With Forum Theatre’s world premiere presentation of Meena’s Dream, written and performed by Anu Yadav, the theatre-going audience is given that rare glimpse into the mind of a child.
… Meena’s Dream is a dream worth having.
In this case, we have Meena–age 9, of Indian descent, her father dead from mysterious causes, her mother struggling with personal health and family economics, her own anxieties mounting over a world growing ever more threatening, her dreams ever more epic filled with terrifying journeys of Jungian proportions.
Set in her small bedroom, in somewhere city USA, Meena lives with her mother and goes to school and loves stories and dreams of space adventures and mythological battles with the Worry Machine.
We have all been there, with Meena, as the problems begin to mount, as the doubt begins to grow, and with it the sadness and the inability to sleep. We have all had to fight those wars.
And that is exactly what makes Meena’s Dream such a delight to experience. Although Anu Yadav’s portrayal of Meena is wonderfully distinct, and Meena is quite the “Idiosyncrat,” she is also the Every Child, who like Peter Pan, does not want to grow up so fast, but who wants to dream, to imagine a world free from fear, free from that dastardly Worry Machine throbbing beneath every breath we breathe.
The story of Meena’s Dream is simple. Meena will not go to sleep at night. She wants her mother to tell her a bedtime story. Her mother, suffering from what appears to be asthma (or something even worse), tells her tales of Krishna, the incarnation of Vishnu, even though she has long since stopped believing in such divinities.
Unfortunately, the stories only excite Meena more, so that when she sleeps she soon dreams, and her dreams soon turn to nightmares. Meena’s mother must then calm her highly imaginative daughter.
Meena goes to school where she suffers the world as an outsider. She is tormented girlishly by a classmate named Judy, who heckles her about BO and her non-Christian identity.
Meena’s mother is having trouble making ends meet. Even though she works a lot, irregular hours–perhaps at a hospital, perhaps somewhere else–she is forced to make tough choices between food, rent, medicine, car expenses, etc. The rent is past due; her medicine needs a refill, which means a new doctor’s visit, which means….
So Meena takes on the challenge of filling her mother’s prescription.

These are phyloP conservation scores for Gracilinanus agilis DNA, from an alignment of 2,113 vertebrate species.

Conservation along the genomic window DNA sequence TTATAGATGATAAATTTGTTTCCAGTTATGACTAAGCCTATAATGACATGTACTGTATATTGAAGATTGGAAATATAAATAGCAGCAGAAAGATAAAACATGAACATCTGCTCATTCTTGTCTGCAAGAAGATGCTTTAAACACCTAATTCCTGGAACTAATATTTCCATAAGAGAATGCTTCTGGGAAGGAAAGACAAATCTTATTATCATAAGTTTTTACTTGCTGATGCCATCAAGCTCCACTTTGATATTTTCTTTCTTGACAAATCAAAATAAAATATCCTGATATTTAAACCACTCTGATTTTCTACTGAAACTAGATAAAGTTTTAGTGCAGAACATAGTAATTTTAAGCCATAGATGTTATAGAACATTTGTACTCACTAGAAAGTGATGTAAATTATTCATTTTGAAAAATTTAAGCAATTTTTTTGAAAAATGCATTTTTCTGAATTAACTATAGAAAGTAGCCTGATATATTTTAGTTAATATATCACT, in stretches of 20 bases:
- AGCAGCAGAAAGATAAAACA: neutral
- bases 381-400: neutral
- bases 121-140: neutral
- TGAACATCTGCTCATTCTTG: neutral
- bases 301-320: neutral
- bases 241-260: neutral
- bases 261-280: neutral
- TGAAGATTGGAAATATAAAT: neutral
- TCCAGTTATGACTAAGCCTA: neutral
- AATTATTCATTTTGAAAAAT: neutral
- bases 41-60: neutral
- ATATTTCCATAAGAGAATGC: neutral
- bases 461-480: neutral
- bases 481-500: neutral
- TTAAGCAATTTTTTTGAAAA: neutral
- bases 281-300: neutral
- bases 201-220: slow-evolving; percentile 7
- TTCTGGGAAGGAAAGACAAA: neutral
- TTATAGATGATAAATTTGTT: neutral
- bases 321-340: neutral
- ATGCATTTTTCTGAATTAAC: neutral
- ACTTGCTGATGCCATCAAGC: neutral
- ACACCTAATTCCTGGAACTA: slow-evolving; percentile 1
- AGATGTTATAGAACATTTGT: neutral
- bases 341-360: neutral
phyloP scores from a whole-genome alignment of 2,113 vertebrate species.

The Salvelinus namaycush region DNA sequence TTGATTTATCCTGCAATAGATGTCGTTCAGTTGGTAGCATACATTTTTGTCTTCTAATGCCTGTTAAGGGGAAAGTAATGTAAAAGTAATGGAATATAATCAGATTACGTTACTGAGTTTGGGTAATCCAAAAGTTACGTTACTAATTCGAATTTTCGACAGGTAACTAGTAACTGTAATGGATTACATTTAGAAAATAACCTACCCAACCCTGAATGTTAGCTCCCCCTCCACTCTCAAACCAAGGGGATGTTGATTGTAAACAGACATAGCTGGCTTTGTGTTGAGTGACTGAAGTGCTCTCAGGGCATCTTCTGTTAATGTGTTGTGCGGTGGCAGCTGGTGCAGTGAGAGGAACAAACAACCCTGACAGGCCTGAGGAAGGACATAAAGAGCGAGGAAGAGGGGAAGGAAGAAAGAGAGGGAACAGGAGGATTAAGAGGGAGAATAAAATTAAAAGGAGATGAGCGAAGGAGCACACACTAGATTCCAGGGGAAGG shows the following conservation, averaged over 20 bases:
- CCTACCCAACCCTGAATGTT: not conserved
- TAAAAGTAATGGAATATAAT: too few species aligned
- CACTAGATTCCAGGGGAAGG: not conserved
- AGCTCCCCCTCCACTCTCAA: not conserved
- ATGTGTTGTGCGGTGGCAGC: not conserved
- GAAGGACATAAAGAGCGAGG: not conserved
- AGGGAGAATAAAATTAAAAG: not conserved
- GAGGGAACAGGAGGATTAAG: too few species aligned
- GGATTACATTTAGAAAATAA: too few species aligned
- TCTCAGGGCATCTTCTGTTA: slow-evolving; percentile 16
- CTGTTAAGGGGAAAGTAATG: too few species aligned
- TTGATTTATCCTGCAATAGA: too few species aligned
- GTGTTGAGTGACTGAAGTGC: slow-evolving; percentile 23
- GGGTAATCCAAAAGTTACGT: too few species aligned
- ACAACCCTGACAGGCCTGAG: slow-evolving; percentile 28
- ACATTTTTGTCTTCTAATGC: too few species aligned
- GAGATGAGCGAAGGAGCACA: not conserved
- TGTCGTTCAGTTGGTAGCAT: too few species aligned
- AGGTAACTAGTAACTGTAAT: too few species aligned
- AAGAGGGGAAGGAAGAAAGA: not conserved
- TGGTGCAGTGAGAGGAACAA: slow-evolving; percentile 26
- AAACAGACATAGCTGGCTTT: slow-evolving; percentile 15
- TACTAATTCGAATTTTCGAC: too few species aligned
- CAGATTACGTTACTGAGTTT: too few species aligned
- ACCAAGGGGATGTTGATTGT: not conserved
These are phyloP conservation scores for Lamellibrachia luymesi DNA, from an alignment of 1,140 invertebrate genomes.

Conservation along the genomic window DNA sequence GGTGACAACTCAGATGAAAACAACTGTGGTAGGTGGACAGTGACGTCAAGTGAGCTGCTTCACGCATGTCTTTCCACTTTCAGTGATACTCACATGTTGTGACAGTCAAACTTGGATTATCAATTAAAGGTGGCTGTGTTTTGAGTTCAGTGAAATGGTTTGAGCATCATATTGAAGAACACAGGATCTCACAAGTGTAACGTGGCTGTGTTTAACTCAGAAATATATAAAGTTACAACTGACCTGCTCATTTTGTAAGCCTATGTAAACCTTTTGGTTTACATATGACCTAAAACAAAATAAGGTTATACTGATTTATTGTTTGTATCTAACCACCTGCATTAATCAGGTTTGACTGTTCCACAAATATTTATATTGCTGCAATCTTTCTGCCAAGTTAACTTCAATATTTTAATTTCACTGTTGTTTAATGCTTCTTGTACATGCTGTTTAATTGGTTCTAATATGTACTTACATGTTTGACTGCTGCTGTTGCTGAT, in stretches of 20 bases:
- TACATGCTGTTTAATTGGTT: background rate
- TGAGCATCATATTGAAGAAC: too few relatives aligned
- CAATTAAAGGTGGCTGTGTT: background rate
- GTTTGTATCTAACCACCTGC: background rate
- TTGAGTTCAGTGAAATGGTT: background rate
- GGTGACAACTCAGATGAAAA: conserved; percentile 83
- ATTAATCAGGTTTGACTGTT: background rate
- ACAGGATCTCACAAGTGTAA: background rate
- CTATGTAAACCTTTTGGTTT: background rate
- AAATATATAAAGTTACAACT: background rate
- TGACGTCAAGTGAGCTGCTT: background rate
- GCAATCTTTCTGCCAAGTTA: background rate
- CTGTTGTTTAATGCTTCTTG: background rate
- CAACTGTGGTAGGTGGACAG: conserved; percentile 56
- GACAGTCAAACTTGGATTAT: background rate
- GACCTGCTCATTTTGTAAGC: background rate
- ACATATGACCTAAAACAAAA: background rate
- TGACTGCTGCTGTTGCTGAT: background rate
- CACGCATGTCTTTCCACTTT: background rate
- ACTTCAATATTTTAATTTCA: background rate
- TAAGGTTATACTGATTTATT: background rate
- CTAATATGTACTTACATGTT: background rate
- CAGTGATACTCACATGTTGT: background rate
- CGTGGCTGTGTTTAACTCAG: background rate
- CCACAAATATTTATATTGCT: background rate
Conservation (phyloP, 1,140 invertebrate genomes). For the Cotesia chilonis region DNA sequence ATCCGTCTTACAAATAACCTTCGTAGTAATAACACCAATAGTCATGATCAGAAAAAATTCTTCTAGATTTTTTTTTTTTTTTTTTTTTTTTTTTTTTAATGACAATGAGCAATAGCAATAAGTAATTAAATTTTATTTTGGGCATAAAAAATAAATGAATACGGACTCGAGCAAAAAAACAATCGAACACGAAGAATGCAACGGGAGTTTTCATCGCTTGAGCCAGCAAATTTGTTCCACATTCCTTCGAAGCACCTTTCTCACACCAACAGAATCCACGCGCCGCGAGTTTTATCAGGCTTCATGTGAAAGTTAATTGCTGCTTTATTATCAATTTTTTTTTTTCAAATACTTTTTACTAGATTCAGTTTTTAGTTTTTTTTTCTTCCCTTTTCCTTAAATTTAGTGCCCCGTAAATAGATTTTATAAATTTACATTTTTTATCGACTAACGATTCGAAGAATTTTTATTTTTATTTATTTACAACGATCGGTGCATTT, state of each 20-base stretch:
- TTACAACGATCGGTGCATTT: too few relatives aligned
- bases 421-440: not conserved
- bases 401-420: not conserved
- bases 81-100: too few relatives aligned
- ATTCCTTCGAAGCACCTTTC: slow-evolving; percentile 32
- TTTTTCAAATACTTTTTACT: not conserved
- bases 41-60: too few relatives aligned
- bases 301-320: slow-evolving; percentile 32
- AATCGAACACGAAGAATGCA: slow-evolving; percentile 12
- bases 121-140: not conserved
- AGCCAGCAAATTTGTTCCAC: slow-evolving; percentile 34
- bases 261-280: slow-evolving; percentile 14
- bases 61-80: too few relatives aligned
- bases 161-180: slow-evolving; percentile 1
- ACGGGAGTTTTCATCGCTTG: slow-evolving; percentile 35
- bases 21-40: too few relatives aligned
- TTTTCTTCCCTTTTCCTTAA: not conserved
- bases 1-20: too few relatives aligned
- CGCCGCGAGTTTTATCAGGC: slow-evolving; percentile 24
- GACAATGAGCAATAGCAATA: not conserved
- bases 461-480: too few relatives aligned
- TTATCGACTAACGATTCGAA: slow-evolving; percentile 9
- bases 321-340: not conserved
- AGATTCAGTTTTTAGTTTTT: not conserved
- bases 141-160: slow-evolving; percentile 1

The strength of Meena’s Dream lies in its fierce commitment to Meena’s POV. We come to understand Meena’s world through her eyes: we do not want to care about why things are so bad for Meena’s mother. We do not want to care why Meena is having such trouble making friends. We do not want to care about why she is having so many scary dreams. We, like her mother, just want Meena to grow up healthy and strong and free to dream whatever she wants to dream and become.
On the few occasions when the script loses that child’s perspective, and the tale slips us into a more objective eye, and we start to ask why things are so bad, the story tremors a bit. That Pandora of realism and its plethora of sociological details begin to wash away the mythological world of Meena the Warrior, which we have grown accustomed to seeing and knowing, a world discovered through her and the voices of her Truth Trees and the swagger of her cool Krishna guardian angel.
Fortunately, those slips are indeed rare, and Ms. Yadav’s performance is a marvelous antidote to analysis. She gives us clear, quite magical depictions of Meena and her mother, Judy and Krishna, and the various other smaller beings who inhabit her tale of wonder and fear. She brings the play’s dialogue to life, shifting vocally and physically between parts with precision and imagination.
Director Patrick Crowley and his design team have also done a splendid job conceiving of this adolescent dreamscape. John Bowhers’ set is simple, direct, and an island. When Sarah Tundermann’s lights hit it, it transforms. Ivania Stack’s costuming of Meena emphasizes Ms. Yadav’s long lines and dynamism.
A major component of Meena’s Dream, however, is its musical score, written and performed by Anjna Swaminathan, Rajna Swaminathan, and Sam McCormmally. From their preshow musical mix of string and percussion to their underscoring of the action throughout, the compositions support the story as it unfolds. Then with Thomas Sowers’ sound design adding special effects, the world of Meena’s Dream is complete.
Though not exactly a show for young audiences, Meena’s Dream is most definitely family friendly and would inspire long conversations around the dinner table about the effects of family stress on the psychology of adolescence. For the dreamer in all of us, Meena’s Dream is a dream worth having.
Running Time: 90 minutes without intermission.
Advisory: Family Friendly
Meena’s Dream plays at Forum Theatre, 8641 Colesville Road, MD, through January 18. For tickets click here. At the door, tickets are pay-what-you-can, or as I like to say: pay-what-you-should.